Pilgrimage to Rome to witness canonization of Blesseds John Paul II, John XXIII still open

“A pilgrimage is a prayer.”

So said Sister Esther Mary Nickel, R.S.M., speaking about an April 25-May 3, 2014, journey to Rome co-sponsored by the Denver Archdiocese and its newspapers—the Denver Catholic Register and El Pueblo Católico—to witness the canonization of Blesseds John XXIII and John Paul II.

“Pilgrimage in itself, like the procession in the Mass, is symbolic of our return to heaven,” Sister Nickel told the Denver Catholic Register. “So when we make a pilgrimage, for example, to the canonization of John Paul II and John XXIII, the significance is that we long for the day when we’ll be in heaven as well.”

Faithful are invited to go on pilgrimage to this historic Church moment that will take place in Vatican City April 27, 2014.

“To gather in the heart of the Church to witness the proclamation in Latin by the pontiff—the bold proclamation that this person is in heaven—is huge,” Sister Nickel said. “You’re one of the ‘cloud of witnesses’ of the Church.”

An associate professor of sacred liturgy and sacramental theology at St. John Vianney Theological Seminary in Denver, Sister Nickel attended several beatifications and canonizations during her 10 years studying liturgy at the Pontifical Atheneum of St. Anselm in Rome.

“It’s always very profound,” she said. “Having been (to canonizations) a number of times, there’s a movement of the Holy Spirit that is just known in the community.”

Pontiffs and places

Pope John XXIII, known as “Good Pope John,” convened the Second Vatican Council; Pope John Paul II, called “John Paul the Great,” was largely responsible for implementing it. Both were instrumental in bringing about the “new evangelization” in which the Church proclaims the good news of Jesus Christ with “new … ardor, methods and expression.”

Pope Francis contributed to this call in his recent apostolic exhortation “The Joy of the Gospel.” The pope will make the canonization proclamations.

In addition to attending the canonization, which is expected to take place in St. Peter’s Square, pilgrims will have daily Mass and will visit sacred and historic sites in Rome and Assisi.

Sacred sites pilgrims will visit include St. Peter’s Basilica, the heart of the Roman Catholic Church built above the crypt of St. Peter and home to the tomb of John Paul II and the incorrupt body of John XXIII, as well as visits to the Vatican Museums, the Sistine Chapel, the major basilicas of Rome and the Basilica of St. Francis in Assisi where the founder of the Franciscan order is interred. Historic sites to be visited include the oldest road from Roman times—the Appian Way—the Roman Forum and Colosseum, the Pantheon and the catacombs where the early Christians hid. A general audience with Pope Francis, if he is available, is also planned.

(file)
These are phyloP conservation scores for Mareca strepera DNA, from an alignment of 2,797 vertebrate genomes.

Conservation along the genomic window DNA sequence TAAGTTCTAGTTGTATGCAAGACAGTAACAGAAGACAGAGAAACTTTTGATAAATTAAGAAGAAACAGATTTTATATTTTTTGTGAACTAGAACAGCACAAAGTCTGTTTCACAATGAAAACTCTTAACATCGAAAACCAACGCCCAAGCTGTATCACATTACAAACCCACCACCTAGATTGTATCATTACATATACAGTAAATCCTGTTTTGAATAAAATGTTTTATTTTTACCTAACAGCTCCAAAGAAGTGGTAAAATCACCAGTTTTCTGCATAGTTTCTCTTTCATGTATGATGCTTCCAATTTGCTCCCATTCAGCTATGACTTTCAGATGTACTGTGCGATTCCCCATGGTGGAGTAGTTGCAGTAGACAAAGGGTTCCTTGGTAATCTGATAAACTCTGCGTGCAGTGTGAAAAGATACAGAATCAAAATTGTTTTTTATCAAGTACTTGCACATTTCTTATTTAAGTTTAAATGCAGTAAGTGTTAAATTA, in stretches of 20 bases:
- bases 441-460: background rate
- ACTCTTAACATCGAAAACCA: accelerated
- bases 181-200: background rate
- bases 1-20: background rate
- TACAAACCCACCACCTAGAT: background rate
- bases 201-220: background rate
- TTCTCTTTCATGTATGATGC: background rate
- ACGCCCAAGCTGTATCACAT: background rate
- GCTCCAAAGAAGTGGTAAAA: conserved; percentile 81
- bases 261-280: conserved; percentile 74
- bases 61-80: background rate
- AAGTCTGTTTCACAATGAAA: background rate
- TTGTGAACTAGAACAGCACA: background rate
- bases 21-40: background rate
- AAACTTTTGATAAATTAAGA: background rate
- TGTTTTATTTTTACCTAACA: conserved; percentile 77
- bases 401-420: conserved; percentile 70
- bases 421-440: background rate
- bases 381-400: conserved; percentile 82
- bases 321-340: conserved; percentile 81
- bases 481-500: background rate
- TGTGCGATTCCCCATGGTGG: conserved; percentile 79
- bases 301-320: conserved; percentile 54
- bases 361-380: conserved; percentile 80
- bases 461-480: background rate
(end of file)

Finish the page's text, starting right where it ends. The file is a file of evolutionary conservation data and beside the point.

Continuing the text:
Saints and hope

Msgr. Bob Amundsen, pastor of Immaculate Conception Parish in Lafayette, will serve as spiritual director on the trip. Msgr. Amundsen studied at North American College in Rome and has led pilgrimages to Rome, the Holy Land and Lourdes, France.

“I hope that those who go (on the pilgrimage) will be able to experience the goodness of the men who are being canonized as well as the charism of Pope Francis,” he said.

Both he and Sister Nickel said the journey will offer a strong experience of the universal Church.

“I think all of Poland will be there,” Sister Nickel joked, referring to the zeal of Pope John Paul II’s compatriots.

The enthusiasm of the faithful who attend a canonization is palpable and deeply significant, she said.

“When the Church canonizes and says with certainty someone is in heaven, that gives us hope,” she said, “and that person is an intercessor for us. We depend on the saints to intercede for us as we struggle through the day-to-day joys and sorrows of life.”

Christ’s call

The call to pilgrimage, Sister Nickel added, comes from Jesus Christ himself that one may encounter him and, as Pope Francis notes in his apostolic exhortation, be impelled to joyfully share that encounter.

“The Lord is drawing the person,” she said, “and through this experience of the Church, of Jesus Christ, the person can then make the Lord known to others.”

Those interested in making the pilgrimage should register quickly as space is limited. Cost is $3,695 per person (land only cost $2,495). An optional one-day trip to Naples and Pompeii is an additional $85 per person.

For more information, or to register, call Faith Journey’s at 1-877-732-4845, ext. 100, or email info@myfaithjourneys.com.

COMING UP: Team Samaritan cyclist goes ‘Everesting’ for the homeless and hungry

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When it comes to the daily sufferings of those who are homeless, there’s nothing like a 29,029-foot bike ride to keep things in perspective.